Frequently Asked Questions - FAQs
1. How do I submit my work to you?
Everything goes through the Contact/Submit page of this website.
2. What happens next? How will I receive an estimate?
Within twenty-four hours, I will contact you by email (or phone, if you have chosen that option).
If you checked one of the "Prix Fixe" boxes:
If you submitted a work for an estimate:
If you decide you want me to do the work, you pay the invoice. I'll bill you for the balance when I'm finished.
If you decide you do not want me to do the work, pay nothing (but let me know—we can still part as friends!) Any work that I did on the sample is yours.
3. How do I pay for the services?
All payments are handled through PayPal. If you have your own PayPal account, you can pay the invoice that way. Otherwise, you can use your major credit card.
4. How do you determine estimated costs and turnaround time?
My standard rate is $0.01 per word. If you wish my "Proofreading Only" service, the rate is $0.008 per word.
5. Can you proofread or edit my website?
Sure. Put the link to your website in the "Comment/Question" box, specify the pages you want me to work on, and I'll give you an estimate.
Warning: Since the content of most websites is handled by software I might have no access to and protected by security measures I should have no access to, the correction process will be quite cumbersome. We should talk--give me your phone number on the Contact/Submit Form.
6. What's the difference between proofreading and copyediting?
I offer two levels of service:
Proofreading used to be the last thing to happen to a manuscript before the presses started rolling, but nowadays it can happen at any time. You give me your text and I will make sure the words are spelled correctly, that the verbs agree with their subjects, and that your commas and periods are properly used. Simple, sweet--and indispensable!
Ask me for my copyediting service, and you'll still get the proofreading, but I'll do so much more. I'll catch the second usage of a particular adjective in a single paragraph--and suggest an alternative. I'll point out that your argument would be stronger if you rearranged paragraphs three and four. If you specify the Associated Press Stylebook, I'll lose that "Oxford" comma and remind you to use numerals instead of words for numbers 10 and larger.
What I will not do is rewrite your work. My goal as a copyeditor is to make your writing as effective as possible, not to make it sound like me. That is why I encourage the "Track Changes" approach, which allows me to explain my reasons for a suggested change in a marginal note, while you retain the right to decline my suggestions, one by one. After all, you are the author!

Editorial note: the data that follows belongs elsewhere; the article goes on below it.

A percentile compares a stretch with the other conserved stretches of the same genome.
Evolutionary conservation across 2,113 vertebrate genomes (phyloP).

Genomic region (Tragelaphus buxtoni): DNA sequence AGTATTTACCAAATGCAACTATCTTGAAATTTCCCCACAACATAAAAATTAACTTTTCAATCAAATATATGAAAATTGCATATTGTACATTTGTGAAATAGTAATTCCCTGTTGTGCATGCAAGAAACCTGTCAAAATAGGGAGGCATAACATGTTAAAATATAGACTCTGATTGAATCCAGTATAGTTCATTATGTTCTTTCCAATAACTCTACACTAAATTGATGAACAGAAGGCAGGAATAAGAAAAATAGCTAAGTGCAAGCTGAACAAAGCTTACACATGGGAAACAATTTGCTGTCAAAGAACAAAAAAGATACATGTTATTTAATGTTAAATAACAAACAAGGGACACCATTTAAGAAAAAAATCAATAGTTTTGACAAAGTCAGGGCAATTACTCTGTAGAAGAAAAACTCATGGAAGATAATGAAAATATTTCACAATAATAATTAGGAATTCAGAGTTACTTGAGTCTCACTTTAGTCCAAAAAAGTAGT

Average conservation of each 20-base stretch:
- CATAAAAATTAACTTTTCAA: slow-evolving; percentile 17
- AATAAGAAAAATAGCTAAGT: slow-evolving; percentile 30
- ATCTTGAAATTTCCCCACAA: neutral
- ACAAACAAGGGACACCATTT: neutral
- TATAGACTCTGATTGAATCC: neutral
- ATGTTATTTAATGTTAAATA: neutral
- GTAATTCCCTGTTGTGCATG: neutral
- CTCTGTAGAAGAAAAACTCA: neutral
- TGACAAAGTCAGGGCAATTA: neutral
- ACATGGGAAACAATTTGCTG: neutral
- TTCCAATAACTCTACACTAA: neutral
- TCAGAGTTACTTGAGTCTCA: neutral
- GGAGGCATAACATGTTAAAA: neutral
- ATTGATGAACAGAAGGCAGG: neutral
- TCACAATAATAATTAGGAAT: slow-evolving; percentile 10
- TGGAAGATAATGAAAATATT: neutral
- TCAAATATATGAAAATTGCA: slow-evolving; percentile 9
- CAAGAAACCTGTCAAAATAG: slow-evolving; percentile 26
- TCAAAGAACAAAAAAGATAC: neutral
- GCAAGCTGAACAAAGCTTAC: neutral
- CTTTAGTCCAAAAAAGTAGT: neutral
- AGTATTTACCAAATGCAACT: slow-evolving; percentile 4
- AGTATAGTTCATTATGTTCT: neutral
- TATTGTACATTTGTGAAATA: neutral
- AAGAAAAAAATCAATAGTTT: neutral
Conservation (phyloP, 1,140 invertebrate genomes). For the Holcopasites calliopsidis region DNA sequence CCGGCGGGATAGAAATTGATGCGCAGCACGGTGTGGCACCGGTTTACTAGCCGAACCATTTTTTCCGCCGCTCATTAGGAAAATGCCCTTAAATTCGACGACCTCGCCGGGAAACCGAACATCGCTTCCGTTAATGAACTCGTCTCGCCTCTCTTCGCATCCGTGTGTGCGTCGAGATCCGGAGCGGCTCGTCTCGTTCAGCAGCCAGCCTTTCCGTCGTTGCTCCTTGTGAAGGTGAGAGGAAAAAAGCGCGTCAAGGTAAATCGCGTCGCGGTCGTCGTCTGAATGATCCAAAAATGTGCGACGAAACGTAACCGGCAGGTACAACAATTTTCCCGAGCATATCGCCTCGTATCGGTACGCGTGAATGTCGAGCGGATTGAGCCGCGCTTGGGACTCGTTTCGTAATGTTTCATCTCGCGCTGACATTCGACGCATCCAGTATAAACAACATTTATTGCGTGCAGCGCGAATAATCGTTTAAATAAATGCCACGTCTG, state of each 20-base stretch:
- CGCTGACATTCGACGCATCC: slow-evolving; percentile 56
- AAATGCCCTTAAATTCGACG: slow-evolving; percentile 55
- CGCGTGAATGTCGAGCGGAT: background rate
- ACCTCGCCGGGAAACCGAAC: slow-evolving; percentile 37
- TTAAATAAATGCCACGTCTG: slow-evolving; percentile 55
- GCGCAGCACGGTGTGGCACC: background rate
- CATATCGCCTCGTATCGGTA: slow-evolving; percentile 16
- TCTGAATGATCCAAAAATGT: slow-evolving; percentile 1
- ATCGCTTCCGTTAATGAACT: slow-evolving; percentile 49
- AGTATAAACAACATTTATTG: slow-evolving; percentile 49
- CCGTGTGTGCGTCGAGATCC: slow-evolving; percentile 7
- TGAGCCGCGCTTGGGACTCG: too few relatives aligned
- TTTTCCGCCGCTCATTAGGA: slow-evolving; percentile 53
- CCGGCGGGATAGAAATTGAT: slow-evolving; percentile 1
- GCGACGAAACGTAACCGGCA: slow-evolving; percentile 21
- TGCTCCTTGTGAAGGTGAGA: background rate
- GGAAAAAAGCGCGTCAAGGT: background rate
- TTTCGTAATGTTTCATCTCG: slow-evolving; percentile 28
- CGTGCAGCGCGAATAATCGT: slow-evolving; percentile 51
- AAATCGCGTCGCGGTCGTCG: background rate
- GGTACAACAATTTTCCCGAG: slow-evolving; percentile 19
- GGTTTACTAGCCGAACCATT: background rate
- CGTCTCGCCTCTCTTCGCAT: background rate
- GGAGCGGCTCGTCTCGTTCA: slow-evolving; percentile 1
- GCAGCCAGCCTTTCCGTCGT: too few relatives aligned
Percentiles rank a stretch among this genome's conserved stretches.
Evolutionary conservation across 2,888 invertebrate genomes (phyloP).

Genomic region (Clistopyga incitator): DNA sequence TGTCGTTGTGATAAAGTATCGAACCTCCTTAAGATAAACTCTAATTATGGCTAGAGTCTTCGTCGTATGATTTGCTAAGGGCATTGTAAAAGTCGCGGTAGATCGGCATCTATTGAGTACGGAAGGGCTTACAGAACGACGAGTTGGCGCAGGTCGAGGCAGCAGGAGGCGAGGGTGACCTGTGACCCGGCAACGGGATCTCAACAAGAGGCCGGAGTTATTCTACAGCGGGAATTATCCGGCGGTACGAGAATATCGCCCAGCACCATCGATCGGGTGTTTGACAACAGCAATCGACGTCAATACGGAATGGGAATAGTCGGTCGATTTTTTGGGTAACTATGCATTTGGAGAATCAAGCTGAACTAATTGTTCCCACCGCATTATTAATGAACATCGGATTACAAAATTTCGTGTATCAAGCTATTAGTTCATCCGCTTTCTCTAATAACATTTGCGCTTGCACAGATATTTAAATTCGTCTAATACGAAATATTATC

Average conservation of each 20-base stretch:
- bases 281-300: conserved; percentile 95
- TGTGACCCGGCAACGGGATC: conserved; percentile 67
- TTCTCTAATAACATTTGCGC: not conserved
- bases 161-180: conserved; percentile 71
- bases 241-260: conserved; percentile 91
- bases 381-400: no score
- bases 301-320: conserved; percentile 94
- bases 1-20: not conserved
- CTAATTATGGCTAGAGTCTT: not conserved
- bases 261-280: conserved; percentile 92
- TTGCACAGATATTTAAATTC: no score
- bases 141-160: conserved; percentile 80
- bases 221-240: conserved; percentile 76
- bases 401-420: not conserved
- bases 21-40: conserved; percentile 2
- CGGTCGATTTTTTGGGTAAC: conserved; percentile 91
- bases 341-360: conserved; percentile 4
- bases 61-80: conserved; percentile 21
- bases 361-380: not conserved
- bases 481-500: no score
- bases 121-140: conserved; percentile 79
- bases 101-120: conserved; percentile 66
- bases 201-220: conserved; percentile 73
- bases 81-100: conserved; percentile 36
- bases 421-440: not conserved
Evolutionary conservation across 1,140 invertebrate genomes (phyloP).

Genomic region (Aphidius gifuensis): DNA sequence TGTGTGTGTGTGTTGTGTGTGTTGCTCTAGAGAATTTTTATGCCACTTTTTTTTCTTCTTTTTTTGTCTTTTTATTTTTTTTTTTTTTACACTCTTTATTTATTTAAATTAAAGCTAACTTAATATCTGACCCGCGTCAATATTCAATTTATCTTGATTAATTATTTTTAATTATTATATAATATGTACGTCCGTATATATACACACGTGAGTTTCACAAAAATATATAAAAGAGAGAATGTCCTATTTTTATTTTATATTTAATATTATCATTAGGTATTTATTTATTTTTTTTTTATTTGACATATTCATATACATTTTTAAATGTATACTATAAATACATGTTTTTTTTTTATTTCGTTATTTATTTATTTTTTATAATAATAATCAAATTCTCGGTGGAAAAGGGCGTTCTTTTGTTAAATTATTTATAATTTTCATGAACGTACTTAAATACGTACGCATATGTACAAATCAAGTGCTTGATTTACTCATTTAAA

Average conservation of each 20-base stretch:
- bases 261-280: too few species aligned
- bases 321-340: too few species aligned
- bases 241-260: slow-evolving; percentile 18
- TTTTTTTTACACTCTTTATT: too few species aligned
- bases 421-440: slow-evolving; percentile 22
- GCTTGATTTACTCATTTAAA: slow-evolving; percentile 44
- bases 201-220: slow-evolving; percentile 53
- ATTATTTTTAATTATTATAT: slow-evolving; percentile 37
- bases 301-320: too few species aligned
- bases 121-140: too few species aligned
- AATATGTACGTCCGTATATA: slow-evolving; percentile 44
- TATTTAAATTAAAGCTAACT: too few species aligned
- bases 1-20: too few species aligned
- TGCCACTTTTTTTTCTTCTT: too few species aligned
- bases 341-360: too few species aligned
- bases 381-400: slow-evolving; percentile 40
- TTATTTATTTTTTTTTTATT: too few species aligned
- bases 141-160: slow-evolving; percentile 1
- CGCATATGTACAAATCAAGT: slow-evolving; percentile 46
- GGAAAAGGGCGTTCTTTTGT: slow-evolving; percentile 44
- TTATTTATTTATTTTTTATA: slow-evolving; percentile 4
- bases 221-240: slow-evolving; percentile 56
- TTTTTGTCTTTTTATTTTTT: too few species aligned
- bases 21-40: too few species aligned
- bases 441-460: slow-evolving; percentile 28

7. What are the standard stylebook and format choices?
Other guideline resources:
Dictionaries of choice:
8. What word processing program should I use?
Any word processing program can be used for writing. Microsoft Word has an excellent "Track Changes" feature that enables me, the editor, to suggest corrections and make comments to you, the author. You can then accept or reject each change as you please.
Google Docs (it's free!) has similar features.
If you don't have access to Microsoft Word or Google Docs, please let me know your software, so that I can do my best to accommodate your needs.
9. What is "Track Changes" mode?
Check out the demonstration of "Track Changes"
on the EXAMPLES page of this website!
With "Track Changes," you can switch between views of your amended work to see:
All this before you make a single permanent change! When you are ready, you accept or reject each suggested revision in sequence!
If you would like me to walk you through the features of "Track Changes" mode after I have edited your work, please ask. We could have a very helpful phone call!
10. What if I don't agree to some or all of the changes?
With "Track Changes," it's up to you: Accept or reject each suggested revision in sequence. Accept all, or accept some. Yea to this one, nay to that one.
It's your decision!
11. How do i get my writing published?
How to Get a Book Published
Getting published requires talent, persistence, and luck.
If your dream is to get a book published, you’ll need to how the industry works and what the publishing process looks like.
12. What is the difference between active & passive voice?
ACTIVE VOICE: She slammed on the brakes.
PASSIVE VOICE: The brakes were slammed on by her.
Active voice is used for most non-scientific writing. Using active voice for the majority of your sentences makes your meaning clear and keeps the sentences from becoming too complicated or wordy. Even in scientific writing, too much use of passive voice can cloud the meaning of your sentences.
Click here for more explanation.
13. Do you have any writing tips?
I have three favorite tips which are described on my home page: